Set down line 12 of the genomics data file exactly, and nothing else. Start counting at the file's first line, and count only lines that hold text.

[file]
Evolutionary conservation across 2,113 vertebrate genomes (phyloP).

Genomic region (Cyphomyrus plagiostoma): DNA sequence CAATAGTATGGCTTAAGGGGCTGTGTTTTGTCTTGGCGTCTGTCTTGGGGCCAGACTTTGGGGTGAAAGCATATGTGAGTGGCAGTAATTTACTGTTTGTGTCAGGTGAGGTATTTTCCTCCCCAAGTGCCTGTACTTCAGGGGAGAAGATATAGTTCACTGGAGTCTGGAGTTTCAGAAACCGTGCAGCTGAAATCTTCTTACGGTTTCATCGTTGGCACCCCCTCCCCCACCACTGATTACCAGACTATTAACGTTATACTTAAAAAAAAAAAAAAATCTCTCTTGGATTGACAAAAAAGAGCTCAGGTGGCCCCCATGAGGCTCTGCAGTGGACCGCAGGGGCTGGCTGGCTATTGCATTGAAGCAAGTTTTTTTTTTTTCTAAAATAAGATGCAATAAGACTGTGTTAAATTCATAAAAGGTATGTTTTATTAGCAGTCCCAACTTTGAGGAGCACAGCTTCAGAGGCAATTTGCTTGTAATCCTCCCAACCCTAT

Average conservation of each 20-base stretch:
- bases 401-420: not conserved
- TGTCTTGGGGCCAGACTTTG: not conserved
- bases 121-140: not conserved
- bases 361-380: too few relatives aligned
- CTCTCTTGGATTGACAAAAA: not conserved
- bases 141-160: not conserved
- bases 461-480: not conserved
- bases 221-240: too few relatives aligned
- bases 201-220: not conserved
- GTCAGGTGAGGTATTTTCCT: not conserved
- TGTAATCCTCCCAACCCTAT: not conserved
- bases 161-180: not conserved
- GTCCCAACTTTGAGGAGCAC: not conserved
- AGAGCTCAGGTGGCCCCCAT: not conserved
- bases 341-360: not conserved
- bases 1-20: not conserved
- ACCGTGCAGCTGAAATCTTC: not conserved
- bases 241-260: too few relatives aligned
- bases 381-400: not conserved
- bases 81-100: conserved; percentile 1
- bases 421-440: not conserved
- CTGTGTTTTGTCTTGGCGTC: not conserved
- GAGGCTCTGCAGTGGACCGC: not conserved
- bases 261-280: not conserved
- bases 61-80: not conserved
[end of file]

- bases 201-220: not conserved